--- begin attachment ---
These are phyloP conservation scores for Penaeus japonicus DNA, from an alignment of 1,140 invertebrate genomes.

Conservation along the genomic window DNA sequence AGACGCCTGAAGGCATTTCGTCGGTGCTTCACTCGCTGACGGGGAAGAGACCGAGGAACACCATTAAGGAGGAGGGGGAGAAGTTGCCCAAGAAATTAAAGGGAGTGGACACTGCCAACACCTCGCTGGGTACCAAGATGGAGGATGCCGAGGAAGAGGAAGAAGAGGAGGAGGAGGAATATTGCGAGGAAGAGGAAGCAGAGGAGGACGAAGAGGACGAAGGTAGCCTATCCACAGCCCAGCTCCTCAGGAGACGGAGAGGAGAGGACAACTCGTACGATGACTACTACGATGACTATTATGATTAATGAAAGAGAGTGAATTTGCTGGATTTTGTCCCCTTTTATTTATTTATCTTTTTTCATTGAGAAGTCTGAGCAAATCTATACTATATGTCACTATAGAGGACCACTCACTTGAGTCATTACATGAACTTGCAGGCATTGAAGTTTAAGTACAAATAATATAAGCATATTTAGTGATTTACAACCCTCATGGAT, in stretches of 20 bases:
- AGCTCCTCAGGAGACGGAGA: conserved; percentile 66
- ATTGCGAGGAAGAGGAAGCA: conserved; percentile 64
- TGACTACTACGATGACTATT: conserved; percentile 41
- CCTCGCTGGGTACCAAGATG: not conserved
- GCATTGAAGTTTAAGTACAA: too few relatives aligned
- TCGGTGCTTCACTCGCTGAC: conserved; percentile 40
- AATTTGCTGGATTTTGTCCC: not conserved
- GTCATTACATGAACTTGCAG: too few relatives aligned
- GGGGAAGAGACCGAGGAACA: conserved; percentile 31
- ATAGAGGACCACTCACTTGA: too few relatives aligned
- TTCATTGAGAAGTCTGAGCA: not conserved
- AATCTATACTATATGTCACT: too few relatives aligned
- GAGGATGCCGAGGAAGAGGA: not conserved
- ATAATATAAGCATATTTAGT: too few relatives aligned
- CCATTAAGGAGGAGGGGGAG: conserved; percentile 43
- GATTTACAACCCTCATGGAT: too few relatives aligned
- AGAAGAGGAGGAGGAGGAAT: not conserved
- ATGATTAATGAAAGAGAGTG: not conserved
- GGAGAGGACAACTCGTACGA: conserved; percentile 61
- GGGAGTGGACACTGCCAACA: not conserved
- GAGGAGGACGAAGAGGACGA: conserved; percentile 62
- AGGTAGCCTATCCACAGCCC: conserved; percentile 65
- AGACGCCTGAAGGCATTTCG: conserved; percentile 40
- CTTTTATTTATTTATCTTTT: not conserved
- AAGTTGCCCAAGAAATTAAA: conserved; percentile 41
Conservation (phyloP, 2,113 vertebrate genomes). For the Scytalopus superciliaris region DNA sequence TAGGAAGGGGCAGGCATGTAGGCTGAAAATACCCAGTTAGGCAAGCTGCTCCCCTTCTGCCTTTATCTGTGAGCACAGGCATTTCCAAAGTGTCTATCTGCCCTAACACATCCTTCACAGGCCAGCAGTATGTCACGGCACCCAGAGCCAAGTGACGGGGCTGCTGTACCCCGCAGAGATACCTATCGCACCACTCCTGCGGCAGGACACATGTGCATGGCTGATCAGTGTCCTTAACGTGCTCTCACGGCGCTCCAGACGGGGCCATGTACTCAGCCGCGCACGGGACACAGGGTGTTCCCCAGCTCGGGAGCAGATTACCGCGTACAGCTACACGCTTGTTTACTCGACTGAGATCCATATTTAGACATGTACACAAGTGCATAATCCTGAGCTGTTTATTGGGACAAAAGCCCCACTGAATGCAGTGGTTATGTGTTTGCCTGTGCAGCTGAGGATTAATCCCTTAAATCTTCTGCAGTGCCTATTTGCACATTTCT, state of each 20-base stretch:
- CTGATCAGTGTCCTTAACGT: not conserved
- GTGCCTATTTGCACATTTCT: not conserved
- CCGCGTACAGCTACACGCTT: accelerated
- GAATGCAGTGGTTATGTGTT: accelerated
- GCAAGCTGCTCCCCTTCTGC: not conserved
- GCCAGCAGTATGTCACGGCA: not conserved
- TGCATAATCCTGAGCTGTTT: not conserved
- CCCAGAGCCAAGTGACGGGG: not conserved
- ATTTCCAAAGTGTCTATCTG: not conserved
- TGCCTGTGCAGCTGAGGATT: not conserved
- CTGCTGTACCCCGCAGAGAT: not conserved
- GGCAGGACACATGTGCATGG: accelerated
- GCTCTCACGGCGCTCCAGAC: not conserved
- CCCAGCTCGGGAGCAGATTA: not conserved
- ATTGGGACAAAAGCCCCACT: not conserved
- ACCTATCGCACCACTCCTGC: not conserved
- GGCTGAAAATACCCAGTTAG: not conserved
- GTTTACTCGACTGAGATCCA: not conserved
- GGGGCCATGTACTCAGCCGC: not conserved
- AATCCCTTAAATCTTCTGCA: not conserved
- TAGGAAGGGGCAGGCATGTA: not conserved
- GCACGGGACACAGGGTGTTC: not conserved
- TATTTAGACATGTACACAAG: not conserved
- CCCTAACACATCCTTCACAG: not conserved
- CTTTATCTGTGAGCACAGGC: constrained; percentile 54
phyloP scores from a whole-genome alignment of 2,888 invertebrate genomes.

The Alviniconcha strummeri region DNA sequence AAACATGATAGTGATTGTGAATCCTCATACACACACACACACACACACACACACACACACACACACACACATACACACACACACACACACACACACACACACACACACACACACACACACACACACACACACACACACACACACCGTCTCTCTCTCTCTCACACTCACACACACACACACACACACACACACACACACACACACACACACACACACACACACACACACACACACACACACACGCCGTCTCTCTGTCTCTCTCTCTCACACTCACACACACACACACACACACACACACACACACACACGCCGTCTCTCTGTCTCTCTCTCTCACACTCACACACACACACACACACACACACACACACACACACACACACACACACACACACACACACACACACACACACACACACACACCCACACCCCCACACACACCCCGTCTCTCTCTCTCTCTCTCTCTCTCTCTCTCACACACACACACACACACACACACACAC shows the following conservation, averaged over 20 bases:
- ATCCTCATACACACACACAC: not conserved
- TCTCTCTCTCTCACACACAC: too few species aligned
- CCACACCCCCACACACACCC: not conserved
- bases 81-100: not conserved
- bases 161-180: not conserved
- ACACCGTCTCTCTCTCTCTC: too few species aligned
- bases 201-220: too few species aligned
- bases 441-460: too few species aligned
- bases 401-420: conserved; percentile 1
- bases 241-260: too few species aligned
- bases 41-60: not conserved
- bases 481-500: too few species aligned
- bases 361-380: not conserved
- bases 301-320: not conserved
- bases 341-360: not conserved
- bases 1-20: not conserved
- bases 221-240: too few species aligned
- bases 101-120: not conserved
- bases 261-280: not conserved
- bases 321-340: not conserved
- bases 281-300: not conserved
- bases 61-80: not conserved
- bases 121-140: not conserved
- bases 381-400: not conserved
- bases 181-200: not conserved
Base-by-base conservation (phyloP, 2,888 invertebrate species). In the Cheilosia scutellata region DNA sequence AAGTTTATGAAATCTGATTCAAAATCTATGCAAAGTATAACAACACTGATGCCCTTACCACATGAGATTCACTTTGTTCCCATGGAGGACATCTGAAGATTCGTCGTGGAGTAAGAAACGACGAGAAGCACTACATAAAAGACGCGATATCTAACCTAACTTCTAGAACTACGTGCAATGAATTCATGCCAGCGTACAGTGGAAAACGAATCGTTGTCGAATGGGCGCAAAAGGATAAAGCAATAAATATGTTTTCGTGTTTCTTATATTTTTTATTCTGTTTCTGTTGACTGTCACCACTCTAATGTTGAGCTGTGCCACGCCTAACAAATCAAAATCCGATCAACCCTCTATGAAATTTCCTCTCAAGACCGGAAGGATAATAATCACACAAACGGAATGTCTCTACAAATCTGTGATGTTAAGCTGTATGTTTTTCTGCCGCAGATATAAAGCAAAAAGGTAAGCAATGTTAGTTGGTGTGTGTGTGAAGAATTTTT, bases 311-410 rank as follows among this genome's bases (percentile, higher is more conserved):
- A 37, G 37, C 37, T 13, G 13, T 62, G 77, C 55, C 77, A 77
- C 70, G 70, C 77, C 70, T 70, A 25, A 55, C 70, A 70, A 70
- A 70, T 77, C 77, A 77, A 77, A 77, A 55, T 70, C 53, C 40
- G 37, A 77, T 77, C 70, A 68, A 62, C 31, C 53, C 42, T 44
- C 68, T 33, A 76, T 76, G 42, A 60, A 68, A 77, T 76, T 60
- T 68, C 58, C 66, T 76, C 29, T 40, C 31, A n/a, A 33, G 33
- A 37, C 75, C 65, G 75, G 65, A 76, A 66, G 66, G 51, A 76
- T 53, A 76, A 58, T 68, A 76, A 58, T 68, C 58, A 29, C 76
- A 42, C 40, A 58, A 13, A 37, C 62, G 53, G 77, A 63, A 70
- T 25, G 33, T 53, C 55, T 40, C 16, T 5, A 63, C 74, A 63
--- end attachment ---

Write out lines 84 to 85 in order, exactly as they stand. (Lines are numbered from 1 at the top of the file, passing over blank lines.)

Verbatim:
- A 70, T 77, C 77, A 77, A 77, A 77, A 55, T 70, C 53, C 40
- G 37, A 77, T 77, C 70, A 68, A 62, C 31, C 53, C 42, T 44